Tuesday, November 23, 2010

The Probability Game

Miracles are things people do not commonly encounter.  Because of this miracles are improbable.  Does this improbability of miracles mean they cannot occur?  So goes an argument most commonly associated with David Hume.  But does this position really hold up?

Hume himself admits that, under his logic, a man who lived all his life in India would be reasonable not to believe in snow because he had never seen it.  Once someone admits their position leads to conclusions that are contrary to known facts, should we continue to entertain it?  Many historically known facts seem contrary, not only to our known experience, but general historical experience.  Is it believable that thirteen backwoods colonies would win their independence from the superpower of the time? Does it seem probable an obscure monk of relatively low rank named Martin Luther would spark a revolution that would change the theological and political map of Europe?  Nor if we turn to science will we fare much better.  According to science, if an object is moving at near the speed of light relative to me, I will see it shorten, become more massive, and time there pass more slowly.  Though a person on the object would notice no difference there, but see me as shorter, more massive and slowed down.  It is possible, according to science, for something to be a wave and a stream of particles at the same time. There is a measurable probability that a particle will go through anything less than an infinite barrier. None of this fits our normal experience.  In fact, under Hume's theory, science becomes impossible because every scientist must redo every experiment in order to believe it.  The bottom line is that while our past experience is one factor to use in measuring the truth of a thing, it is not the sole criterion.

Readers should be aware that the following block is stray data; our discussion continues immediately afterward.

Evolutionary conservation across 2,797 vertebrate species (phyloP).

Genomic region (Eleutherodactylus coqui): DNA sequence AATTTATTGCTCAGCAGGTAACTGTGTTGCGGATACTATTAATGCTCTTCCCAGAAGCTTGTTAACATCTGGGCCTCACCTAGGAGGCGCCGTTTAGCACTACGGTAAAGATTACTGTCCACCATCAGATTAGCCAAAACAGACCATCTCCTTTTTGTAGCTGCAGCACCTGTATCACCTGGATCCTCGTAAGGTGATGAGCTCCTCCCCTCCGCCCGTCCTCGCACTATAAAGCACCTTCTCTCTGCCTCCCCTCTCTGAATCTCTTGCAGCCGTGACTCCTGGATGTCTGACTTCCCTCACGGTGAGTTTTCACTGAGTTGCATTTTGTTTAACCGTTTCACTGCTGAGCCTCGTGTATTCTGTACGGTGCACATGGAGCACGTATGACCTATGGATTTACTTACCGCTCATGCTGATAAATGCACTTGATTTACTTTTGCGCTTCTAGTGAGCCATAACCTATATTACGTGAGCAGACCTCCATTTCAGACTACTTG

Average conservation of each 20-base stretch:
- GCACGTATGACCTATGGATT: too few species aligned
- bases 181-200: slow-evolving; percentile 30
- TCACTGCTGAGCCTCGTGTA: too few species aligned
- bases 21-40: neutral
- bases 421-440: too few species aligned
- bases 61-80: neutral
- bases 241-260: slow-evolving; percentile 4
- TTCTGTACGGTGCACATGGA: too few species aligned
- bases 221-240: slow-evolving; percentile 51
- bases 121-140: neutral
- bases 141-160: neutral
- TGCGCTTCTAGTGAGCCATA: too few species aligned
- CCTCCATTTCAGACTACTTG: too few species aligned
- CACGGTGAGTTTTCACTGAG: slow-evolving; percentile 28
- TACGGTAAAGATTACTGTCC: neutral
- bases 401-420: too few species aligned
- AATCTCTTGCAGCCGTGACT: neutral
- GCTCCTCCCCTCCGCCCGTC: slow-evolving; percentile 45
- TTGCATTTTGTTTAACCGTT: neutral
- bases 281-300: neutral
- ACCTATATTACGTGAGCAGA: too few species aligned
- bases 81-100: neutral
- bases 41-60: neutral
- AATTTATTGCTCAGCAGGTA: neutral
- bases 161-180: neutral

Now Hume's theory is based on the rejection of cause and effect.  He does this based on how difficult these are to define (often it is the simplest, most obvious things that are hard to define).  Now, as Hume admits, the logical result of this is that we cannot know anything.  But Hume finds this inconvenient. But instead of reconsidering, Hume decided that, while a lot of scepticism was bad, a moderate amount of scepticism was a good thing.  But he gives no proof to support this. Now Hume claims we customarily act as if cause and effect is true in everyday life, so it is appropriate to continue to apply it there based on custom.  But in his view, it should not be applied to ultimate reality.  But if this is a good custom, it should reflect reality all the way up.  And if it is a bad custom, then it should be rejected across the board.  But the idea of rejecting miracles based on an argument that also rejects large portions of other knowledge and originates in the idea we cannot know anything seems dubious in the extreme.

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